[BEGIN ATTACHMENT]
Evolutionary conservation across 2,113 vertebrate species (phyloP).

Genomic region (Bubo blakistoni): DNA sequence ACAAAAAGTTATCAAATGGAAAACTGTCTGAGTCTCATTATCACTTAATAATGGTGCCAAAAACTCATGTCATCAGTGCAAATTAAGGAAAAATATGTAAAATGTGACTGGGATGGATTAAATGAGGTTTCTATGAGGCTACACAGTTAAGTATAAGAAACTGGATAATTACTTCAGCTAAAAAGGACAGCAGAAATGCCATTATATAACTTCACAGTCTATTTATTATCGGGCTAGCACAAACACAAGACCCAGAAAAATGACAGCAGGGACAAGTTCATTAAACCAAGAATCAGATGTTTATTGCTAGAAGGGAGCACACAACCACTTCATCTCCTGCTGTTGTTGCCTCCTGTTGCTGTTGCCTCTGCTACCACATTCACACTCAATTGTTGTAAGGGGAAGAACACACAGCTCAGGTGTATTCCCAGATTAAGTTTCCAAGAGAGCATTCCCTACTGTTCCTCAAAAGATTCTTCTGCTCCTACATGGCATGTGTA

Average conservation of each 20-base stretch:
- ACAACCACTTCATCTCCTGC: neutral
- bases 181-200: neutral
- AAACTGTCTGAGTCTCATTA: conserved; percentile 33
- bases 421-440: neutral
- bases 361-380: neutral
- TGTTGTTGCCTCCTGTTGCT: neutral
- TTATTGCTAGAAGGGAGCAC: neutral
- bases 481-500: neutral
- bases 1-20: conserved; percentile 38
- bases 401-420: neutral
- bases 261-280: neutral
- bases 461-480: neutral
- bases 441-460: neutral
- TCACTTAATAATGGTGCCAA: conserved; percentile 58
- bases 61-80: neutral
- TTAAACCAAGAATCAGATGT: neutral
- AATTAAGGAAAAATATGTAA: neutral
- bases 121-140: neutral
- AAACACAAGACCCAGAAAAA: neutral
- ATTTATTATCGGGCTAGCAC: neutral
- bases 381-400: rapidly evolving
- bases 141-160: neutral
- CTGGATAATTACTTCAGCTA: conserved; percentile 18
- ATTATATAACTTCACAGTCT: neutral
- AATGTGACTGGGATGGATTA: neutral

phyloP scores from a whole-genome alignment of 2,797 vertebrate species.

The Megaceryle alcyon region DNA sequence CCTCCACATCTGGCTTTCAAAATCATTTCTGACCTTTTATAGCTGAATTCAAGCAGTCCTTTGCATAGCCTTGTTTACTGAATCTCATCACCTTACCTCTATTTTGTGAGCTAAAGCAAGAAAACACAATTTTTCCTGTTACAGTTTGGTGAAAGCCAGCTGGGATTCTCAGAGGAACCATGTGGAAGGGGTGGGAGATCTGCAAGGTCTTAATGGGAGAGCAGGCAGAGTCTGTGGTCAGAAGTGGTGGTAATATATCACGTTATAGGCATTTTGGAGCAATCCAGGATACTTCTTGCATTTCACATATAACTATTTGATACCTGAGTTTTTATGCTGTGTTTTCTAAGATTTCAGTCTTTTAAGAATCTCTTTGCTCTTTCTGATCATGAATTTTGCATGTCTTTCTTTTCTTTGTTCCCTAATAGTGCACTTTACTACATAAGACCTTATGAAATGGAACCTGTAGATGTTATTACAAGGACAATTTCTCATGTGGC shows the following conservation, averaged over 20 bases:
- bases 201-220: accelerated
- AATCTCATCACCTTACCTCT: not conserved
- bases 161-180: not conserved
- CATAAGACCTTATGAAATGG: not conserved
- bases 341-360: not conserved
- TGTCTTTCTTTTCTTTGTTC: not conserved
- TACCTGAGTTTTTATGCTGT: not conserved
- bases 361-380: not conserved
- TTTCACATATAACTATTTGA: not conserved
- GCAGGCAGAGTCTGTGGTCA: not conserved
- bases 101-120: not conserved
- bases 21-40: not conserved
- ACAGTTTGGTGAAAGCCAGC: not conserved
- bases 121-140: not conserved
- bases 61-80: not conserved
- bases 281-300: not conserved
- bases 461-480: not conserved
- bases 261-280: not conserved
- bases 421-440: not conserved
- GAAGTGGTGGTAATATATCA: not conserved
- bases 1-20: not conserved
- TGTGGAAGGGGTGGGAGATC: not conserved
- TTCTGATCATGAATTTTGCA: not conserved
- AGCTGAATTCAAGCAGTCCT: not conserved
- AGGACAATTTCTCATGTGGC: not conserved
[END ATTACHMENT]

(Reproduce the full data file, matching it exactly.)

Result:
Evolutionary conservation across 2,113 vertebrate species (phyloP).

Genomic region (Bubo blakistoni): DNA sequence ACAAAAAGTTATCAAATGGAAAACTGTCTGAGTCTCATTATCACTTAATAATGGTGCCAAAAACTCATGTCATCAGTGCAAATTAAGGAAAAATATGTAAAATGTGACTGGGATGGATTAAATGAGGTTTCTATGAGGCTACACAGTTAAGTATAAGAAACTGGATAATTACTTCAGCTAAAAAGGACAGCAGAAATGCCATTATATAACTTCACAGTCTATTTATTATCGGGCTAGCACAAACACAAGACCCAGAAAAATGACAGCAGGGACAAGTTCATTAAACCAAGAATCAGATGTTTATTGCTAGAAGGGAGCACACAACCACTTCATCTCCTGCTGTTGTTGCCTCCTGTTGCTGTTGCCTCTGCTACCACATTCACACTCAATTGTTGTAAGGGGAAGAACACACAGCTCAGGTGTATTCCCAGATTAAGTTTCCAAGAGAGCATTCCCTACTGTTCCTCAAAAGATTCTTCTGCTCCTACATGGCATGTGTA

Average conservation of each 20-base stretch:
- ACAACCACTTCATCTCCTGC: neutral
- bases 181-200: neutral
- AAACTGTCTGAGTCTCATTA: conserved; percentile 33
- bases 421-440: neutral
- bases 361-380: neutral
- TGTTGTTGCCTCCTGTTGCT: neutral
- TTATTGCTAGAAGGGAGCAC: neutral
- bases 481-500: neutral
- bases 1-20: conserved; percentile 38
- bases 401-420: neutral
- bases 261-280: neutral
- bases 461-480: neutral
- bases 441-460: neutral
- TCACTTAATAATGGTGCCAA: conserved; percentile 58
- bases 61-80: neutral
- TTAAACCAAGAATCAGATGT: neutral
- AATTAAGGAAAAATATGTAA: neutral
- bases 121-140: neutral
- AAACACAAGACCCAGAAAAA: neutral
- ATTTATTATCGGGCTAGCAC: neutral
- bases 381-400: rapidly evolving
- bases 141-160: neutral
- CTGGATAATTACTTCAGCTA: conserved; percentile 18
- ATTATATAACTTCACAGTCT: neutral
- AATGTGACTGGGATGGATTA: neutral

phyloP scores from a whole-genome alignment of 2,797 vertebrate species.

The Megaceryle alcyon region DNA sequence CCTCCACATCTGGCTTTCAAAATCATTTCTGACCTTTTATAGCTGAATTCAAGCAGTCCTTTGCATAGCCTTGTTTACTGAATCTCATCACCTTACCTCTATTTTGTGAGCTAAAGCAAGAAAACACAATTTTTCCTGTTACAGTTTGGTGAAAGCCAGCTGGGATTCTCAGAGGAACCATGTGGAAGGGGTGGGAGATCTGCAAGGTCTTAATGGGAGAGCAGGCAGAGTCTGTGGTCAGAAGTGGTGGTAATATATCACGTTATAGGCATTTTGGAGCAATCCAGGATACTTCTTGCATTTCACATATAACTATTTGATACCTGAGTTTTTATGCTGTGTTTTCTAAGATTTCAGTCTTTTAAGAATCTCTTTGCTCTTTCTGATCATGAATTTTGCATGTCTTTCTTTTCTTTGTTCCCTAATAGTGCACTTTACTACATAAGACCTTATGAAATGGAACCTGTAGATGTTATTACAAGGACAATTTCTCATGTGGC shows the following conservation, averaged over 20 bases:
- bases 201-220: accelerated
- AATCTCATCACCTTACCTCT: not conserved
- bases 161-180: not conserved
- CATAAGACCTTATGAAATGG: not conserved
- bases 341-360: not conserved
- TGTCTTTCTTTTCTTTGTTC: not conserved
- TACCTGAGTTTTTATGCTGT: not conserved
- bases 361-380: not conserved
- TTTCACATATAACTATTTGA: not conserved
- GCAGGCAGAGTCTGTGGTCA: not conserved
- bases 101-120: not conserved
- bases 21-40: not conserved
- ACAGTTTGGTGAAAGCCAGC: not conserved
- bases 121-140: not conserved
- bases 61-80: not conserved
- bases 281-300: not conserved
- bases 461-480: not conserved
- bases 261-280: not conserved
- bases 421-440: not conserved
- GAAGTGGTGGTAATATATCA: not conserved
- bases 1-20: not conserved
- TGTGGAAGGGGTGGGAGATC: not conserved
- TTCTGATCATGAATTTTGCA: not conserved
- AGCTGAATTCAAGCAGTCCT: not conserved
- AGGACAATTTCTCATGTGGC: not conserved